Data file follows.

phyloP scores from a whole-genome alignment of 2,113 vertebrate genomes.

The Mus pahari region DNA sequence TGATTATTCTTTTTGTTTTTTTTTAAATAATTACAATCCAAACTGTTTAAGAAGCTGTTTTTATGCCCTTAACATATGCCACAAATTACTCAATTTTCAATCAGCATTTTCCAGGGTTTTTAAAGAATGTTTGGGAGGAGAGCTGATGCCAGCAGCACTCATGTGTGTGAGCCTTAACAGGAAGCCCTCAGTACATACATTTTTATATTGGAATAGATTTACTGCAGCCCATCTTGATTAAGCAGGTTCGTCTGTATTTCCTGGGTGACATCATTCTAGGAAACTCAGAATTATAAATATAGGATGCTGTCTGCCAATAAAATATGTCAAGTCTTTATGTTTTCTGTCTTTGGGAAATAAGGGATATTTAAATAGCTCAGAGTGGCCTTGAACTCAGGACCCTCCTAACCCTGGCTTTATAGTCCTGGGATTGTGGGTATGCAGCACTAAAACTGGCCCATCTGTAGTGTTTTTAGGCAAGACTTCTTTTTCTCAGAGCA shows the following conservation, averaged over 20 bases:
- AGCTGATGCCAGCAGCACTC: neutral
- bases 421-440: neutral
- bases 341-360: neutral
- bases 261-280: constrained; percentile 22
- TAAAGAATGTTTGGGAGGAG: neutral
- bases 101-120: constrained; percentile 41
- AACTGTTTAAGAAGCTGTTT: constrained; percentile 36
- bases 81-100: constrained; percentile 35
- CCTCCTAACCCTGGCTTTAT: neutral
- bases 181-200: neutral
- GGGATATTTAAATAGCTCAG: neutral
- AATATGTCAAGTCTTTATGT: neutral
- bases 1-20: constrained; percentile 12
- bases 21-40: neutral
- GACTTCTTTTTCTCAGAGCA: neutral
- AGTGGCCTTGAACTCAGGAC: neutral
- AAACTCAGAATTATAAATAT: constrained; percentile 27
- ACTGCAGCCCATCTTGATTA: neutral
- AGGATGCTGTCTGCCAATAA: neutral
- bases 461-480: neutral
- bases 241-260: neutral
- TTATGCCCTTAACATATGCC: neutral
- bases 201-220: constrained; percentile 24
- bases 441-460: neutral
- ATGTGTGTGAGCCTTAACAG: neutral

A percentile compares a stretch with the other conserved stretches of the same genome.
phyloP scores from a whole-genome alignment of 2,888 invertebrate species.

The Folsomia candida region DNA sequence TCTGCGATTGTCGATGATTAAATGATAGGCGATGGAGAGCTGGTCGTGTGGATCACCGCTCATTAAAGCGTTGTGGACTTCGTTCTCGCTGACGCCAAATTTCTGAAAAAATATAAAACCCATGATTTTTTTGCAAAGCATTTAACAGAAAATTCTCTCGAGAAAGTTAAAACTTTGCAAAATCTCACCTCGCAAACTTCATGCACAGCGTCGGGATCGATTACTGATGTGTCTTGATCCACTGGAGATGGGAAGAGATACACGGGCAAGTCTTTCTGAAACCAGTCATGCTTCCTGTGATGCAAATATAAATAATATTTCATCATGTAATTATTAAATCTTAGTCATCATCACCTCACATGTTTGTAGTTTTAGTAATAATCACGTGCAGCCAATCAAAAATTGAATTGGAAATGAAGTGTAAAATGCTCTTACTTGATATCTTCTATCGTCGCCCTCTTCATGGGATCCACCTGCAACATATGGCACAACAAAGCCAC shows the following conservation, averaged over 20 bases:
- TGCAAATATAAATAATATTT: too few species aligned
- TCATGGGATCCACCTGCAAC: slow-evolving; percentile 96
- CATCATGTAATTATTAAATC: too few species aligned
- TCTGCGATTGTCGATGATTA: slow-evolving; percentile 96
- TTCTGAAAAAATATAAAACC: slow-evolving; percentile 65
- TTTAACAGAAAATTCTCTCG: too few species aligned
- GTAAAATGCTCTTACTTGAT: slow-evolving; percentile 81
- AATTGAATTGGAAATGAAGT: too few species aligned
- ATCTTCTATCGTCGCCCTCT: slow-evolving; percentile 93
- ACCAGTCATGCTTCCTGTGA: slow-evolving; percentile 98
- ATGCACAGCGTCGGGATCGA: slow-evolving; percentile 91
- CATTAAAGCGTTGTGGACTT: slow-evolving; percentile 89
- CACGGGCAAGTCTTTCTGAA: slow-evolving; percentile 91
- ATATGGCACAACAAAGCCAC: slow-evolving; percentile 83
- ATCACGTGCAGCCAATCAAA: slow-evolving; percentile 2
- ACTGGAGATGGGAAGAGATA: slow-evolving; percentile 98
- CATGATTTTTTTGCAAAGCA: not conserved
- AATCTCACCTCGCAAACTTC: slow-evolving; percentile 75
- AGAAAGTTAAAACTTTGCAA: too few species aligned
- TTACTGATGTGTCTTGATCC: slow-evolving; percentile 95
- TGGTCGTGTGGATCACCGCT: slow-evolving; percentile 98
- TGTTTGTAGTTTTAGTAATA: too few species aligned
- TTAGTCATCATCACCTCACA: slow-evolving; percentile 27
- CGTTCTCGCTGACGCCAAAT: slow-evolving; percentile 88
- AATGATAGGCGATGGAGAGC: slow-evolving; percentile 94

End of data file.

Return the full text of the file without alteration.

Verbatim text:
phyloP scores from a whole-genome alignment of 2,113 vertebrate genomes.

The Mus pahari region DNA sequence TGATTATTCTTTTTGTTTTTTTTTAAATAATTACAATCCAAACTGTTTAAGAAGCTGTTTTTATGCCCTTAACATATGCCACAAATTACTCAATTTTCAATCAGCATTTTCCAGGGTTTTTAAAGAATGTTTGGGAGGAGAGCTGATGCCAGCAGCACTCATGTGTGTGAGCCTTAACAGGAAGCCCTCAGTACATACATTTTTATATTGGAATAGATTTACTGCAGCCCATCTTGATTAAGCAGGTTCGTCTGTATTTCCTGGGTGACATCATTCTAGGAAACTCAGAATTATAAATATAGGATGCTGTCTGCCAATAAAATATGTCAAGTCTTTATGTTTTCTGTCTTTGGGAAATAAGGGATATTTAAATAGCTCAGAGTGGCCTTGAACTCAGGACCCTCCTAACCCTGGCTTTATAGTCCTGGGATTGTGGGTATGCAGCACTAAAACTGGCCCATCTGTAGTGTTTTTAGGCAAGACTTCTTTTTCTCAGAGCA shows the following conservation, averaged over 20 bases:
- AGCTGATGCCAGCAGCACTC: neutral
- bases 421-440: neutral
- bases 341-360: neutral
- bases 261-280: constrained; percentile 22
- TAAAGAATGTTTGGGAGGAG: neutral
- bases 101-120: constrained; percentile 41
- AACTGTTTAAGAAGCTGTTT: constrained; percentile 36
- bases 81-100: constrained; percentile 35
- CCTCCTAACCCTGGCTTTAT: neutral
- bases 181-200: neutral
- GGGATATTTAAATAGCTCAG: neutral
- AATATGTCAAGTCTTTATGT: neutral
- bases 1-20: constrained; percentile 12
- bases 21-40: neutral
- GACTTCTTTTTCTCAGAGCA: neutral
- AGTGGCCTTGAACTCAGGAC: neutral
- AAACTCAGAATTATAAATAT: constrained; percentile 27
- ACTGCAGCCCATCTTGATTA: neutral
- AGGATGCTGTCTGCCAATAA: neutral
- bases 461-480: neutral
- bases 241-260: neutral
- TTATGCCCTTAACATATGCC: neutral
- bases 201-220: constrained; percentile 24
- bases 441-460: neutral
- ATGTGTGTGAGCCTTAACAG: neutral

A percentile compares a stretch with the other conserved stretches of the same genome.
phyloP scores from a whole-genome alignment of 2,888 invertebrate species.

The Folsomia candida region DNA sequence TCTGCGATTGTCGATGATTAAATGATAGGCGATGGAGAGCTGGTCGTGTGGATCACCGCTCATTAAAGCGTTGTGGACTTCGTTCTCGCTGACGCCAAATTTCTGAAAAAATATAAAACCCATGATTTTTTTGCAAAGCATTTAACAGAAAATTCTCTCGAGAAAGTTAAAACTTTGCAAAATCTCACCTCGCAAACTTCATGCACAGCGTCGGGATCGATTACTGATGTGTCTTGATCCACTGGAGATGGGAAGAGATACACGGGCAAGTCTTTCTGAAACCAGTCATGCTTCCTGTGATGCAAATATAAATAATATTTCATCATGTAATTATTAAATCTTAGTCATCATCACCTCACATGTTTGTAGTTTTAGTAATAATCACGTGCAGCCAATCAAAAATTGAATTGGAAATGAAGTGTAAAATGCTCTTACTTGATATCTTCTATCGTCGCCCTCTTCATGGGATCCACCTGCAACATATGGCACAACAAAGCCAC shows the following conservation, averaged over 20 bases:
- TGCAAATATAAATAATATTT: too few species aligned
- TCATGGGATCCACCTGCAAC: slow-evolving; percentile 96
- CATCATGTAATTATTAAATC: too few species aligned
- TCTGCGATTGTCGATGATTA: slow-evolving; percentile 96
- TTCTGAAAAAATATAAAACC: slow-evolving; percentile 65
- TTTAACAGAAAATTCTCTCG: too few species aligned
- GTAAAATGCTCTTACTTGAT: slow-evolving; percentile 81
- AATTGAATTGGAAATGAAGT: too few species aligned
- ATCTTCTATCGTCGCCCTCT: slow-evolving; percentile 93
- ACCAGTCATGCTTCCTGTGA: slow-evolving; percentile 98
- ATGCACAGCGTCGGGATCGA: slow-evolving; percentile 91
- CATTAAAGCGTTGTGGACTT: slow-evolving; percentile 89
- CACGGGCAAGTCTTTCTGAA: slow-evolving; percentile 91
- ATATGGCACAACAAAGCCAC: slow-evolving; percentile 83
- ATCACGTGCAGCCAATCAAA: slow-evolving; percentile 2
- ACTGGAGATGGGAAGAGATA: slow-evolving; percentile 98
- CATGATTTTTTTGCAAAGCA: not conserved
- AATCTCACCTCGCAAACTTC: slow-evolving; percentile 75
- AGAAAGTTAAAACTTTGCAA: too few species aligned
- TTACTGATGTGTCTTGATCC: slow-evolving; percentile 95
- TGGTCGTGTGGATCACCGCT: slow-evolving; percentile 98
- TGTTTGTAGTTTTAGTAATA: too few species aligned
- TTAGTCATCATCACCTCACA: slow-evolving; percentile 27
- CGTTCTCGCTGACGCCAAAT: slow-evolving; percentile 88
- AATGATAGGCGATGGAGAGC: slow-evolving; percentile 94